The fifth season by N.K. Jemisin

When we say “the world has ended,” it’s usually a lie, because the planet is just fine. But this is the way the world ends. This is the way the world ends. This is the way the world ends. For the last time.

I had known about N.K. Jemisin’s The Hundred Thousand Kingdoms for quite some time except I just couldn’t bring myself to read it. I don’t know why I decided to read her newest book, The fifth season, though I’m glad I did. I’m not a fan of tragedies, and this book is a great big mass of tragedy, so much so that I wonder if there will ever be a happily ever after, but oh well, it’s still interesting. The book simultaneously traverses across three timelines. In the beginning you think that these three are different people, but later realise that they are, all three of them, the same person at different ages.

I won’t say that I really like her characters (sometimes I do), they’re sort of hard to connect with. They’re also somewhat distant though I do sympathise with them. They have, from the beginning of their lives, been brutalized emotionally, manipulated and controlled. The orogenes, people who can control how the plates of the earth shift, creating or stopping earthquakes, are despised and feared. The main character, who we first know only as Essun is an Orogene. She comes home to find her son beaten to death by her husband and her daughter missing along with the husband. This is her Journey.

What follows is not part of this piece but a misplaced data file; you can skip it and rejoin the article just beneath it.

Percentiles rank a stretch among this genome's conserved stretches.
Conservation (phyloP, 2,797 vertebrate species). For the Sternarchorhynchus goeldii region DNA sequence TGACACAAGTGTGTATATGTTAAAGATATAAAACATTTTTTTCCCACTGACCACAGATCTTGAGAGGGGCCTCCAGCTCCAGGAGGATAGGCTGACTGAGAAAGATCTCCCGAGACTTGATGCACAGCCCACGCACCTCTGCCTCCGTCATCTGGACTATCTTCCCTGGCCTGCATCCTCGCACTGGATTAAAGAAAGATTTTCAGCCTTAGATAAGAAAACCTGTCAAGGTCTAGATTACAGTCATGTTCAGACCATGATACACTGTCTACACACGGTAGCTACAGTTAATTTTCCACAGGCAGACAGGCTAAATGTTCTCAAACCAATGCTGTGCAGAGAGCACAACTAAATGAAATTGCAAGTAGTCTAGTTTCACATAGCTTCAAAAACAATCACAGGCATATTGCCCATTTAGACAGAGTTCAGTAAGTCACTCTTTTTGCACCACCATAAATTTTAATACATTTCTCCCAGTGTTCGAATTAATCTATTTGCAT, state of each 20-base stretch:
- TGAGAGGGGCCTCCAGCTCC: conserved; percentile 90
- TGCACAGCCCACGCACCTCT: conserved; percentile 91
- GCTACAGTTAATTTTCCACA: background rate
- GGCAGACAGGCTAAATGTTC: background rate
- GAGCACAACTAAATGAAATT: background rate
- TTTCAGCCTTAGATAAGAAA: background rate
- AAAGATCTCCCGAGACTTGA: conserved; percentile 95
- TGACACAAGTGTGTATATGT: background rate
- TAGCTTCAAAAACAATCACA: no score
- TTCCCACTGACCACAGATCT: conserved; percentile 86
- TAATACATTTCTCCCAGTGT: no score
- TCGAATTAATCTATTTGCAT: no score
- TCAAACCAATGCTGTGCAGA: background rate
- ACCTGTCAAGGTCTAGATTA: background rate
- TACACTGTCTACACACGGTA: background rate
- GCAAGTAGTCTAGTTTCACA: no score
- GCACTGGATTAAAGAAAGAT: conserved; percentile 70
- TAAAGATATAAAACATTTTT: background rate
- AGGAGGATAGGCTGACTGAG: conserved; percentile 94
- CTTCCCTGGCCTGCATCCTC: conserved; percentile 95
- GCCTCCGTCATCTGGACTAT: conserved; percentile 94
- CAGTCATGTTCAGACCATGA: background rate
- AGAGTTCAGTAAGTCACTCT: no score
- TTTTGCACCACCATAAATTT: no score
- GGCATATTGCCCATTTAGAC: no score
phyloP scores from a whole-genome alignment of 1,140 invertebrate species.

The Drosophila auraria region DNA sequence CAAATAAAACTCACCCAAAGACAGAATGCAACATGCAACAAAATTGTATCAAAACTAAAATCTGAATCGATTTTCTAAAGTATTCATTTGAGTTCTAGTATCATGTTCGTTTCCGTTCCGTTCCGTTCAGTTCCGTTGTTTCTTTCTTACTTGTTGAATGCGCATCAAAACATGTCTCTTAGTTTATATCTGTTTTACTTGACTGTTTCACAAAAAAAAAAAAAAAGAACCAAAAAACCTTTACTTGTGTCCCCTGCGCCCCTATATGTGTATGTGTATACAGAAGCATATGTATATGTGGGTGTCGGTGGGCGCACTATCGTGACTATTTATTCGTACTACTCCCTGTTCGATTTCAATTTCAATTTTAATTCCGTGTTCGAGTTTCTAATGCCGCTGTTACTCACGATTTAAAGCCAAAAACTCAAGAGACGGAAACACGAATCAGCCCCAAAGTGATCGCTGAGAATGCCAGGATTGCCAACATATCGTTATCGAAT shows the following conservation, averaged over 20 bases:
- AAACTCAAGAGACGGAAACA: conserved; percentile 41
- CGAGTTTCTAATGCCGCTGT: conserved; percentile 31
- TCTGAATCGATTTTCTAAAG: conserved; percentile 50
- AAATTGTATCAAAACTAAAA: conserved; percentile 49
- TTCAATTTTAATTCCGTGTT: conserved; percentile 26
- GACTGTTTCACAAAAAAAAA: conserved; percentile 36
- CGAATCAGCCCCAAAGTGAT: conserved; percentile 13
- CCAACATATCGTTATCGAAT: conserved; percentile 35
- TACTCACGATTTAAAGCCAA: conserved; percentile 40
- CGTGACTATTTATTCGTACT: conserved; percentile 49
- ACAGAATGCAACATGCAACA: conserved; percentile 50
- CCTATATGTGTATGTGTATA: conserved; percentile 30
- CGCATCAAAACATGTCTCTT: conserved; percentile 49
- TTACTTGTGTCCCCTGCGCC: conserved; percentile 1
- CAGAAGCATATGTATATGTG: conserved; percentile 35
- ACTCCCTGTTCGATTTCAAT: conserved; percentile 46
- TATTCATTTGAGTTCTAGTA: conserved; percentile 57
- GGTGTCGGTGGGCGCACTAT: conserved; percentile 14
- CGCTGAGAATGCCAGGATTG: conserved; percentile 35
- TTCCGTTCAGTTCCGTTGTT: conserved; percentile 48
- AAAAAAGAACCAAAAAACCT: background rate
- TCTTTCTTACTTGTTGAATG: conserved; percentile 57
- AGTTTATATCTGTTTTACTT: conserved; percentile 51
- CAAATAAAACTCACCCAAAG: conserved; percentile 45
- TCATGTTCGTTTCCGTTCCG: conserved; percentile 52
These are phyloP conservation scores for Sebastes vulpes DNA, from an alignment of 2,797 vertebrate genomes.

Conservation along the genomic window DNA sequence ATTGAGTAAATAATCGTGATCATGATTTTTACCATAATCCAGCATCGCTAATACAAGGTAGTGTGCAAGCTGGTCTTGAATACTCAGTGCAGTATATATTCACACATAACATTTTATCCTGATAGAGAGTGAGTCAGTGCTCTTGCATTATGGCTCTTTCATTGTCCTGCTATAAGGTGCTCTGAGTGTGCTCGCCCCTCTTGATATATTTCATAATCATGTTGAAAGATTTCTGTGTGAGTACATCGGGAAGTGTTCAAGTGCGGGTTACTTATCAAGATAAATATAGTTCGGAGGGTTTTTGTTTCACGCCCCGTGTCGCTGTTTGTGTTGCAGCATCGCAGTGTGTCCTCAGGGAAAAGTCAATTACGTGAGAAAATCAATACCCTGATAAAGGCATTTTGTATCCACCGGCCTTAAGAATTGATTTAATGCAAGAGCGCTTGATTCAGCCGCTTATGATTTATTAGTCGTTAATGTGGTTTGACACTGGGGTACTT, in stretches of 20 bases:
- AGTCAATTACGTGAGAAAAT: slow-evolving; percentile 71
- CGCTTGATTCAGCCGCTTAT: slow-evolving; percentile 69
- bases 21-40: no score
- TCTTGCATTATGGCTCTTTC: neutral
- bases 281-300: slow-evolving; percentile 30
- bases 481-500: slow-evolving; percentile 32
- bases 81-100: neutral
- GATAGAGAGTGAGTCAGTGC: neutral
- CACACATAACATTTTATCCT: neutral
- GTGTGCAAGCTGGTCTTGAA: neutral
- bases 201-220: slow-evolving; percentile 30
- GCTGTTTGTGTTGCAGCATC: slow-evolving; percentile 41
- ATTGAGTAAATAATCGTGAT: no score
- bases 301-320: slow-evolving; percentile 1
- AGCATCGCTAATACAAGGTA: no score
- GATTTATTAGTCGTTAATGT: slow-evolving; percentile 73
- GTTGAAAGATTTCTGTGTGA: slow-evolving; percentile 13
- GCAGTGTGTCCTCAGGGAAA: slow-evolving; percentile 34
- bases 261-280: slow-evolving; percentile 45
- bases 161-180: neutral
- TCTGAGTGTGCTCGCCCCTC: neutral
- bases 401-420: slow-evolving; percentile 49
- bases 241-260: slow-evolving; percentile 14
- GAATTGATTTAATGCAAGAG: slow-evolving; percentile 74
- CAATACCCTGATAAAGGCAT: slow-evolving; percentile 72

The novel’s not exactly beautiful, more like brutal and painful, like their world itself but I will also say that never once, was it ever boring.

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Summary from goodreads:

THIS IS THE WAY THE WORLD ENDS… FOR THE LAST TIME.

A season of endings has begun.

It starts with the great red rift across the heart of the world’s sole continent, spewing ash that blots out the sun.

It starts with death, with a murdered son and a missing daughter.

It starts with betrayal, and long dormant wounds rising up to fester.

This is the Stillness, a land long familiar with catastrophe, where the power of the earth is wielded as a weapon. And where there is no mercy.

 

 

 

 

 

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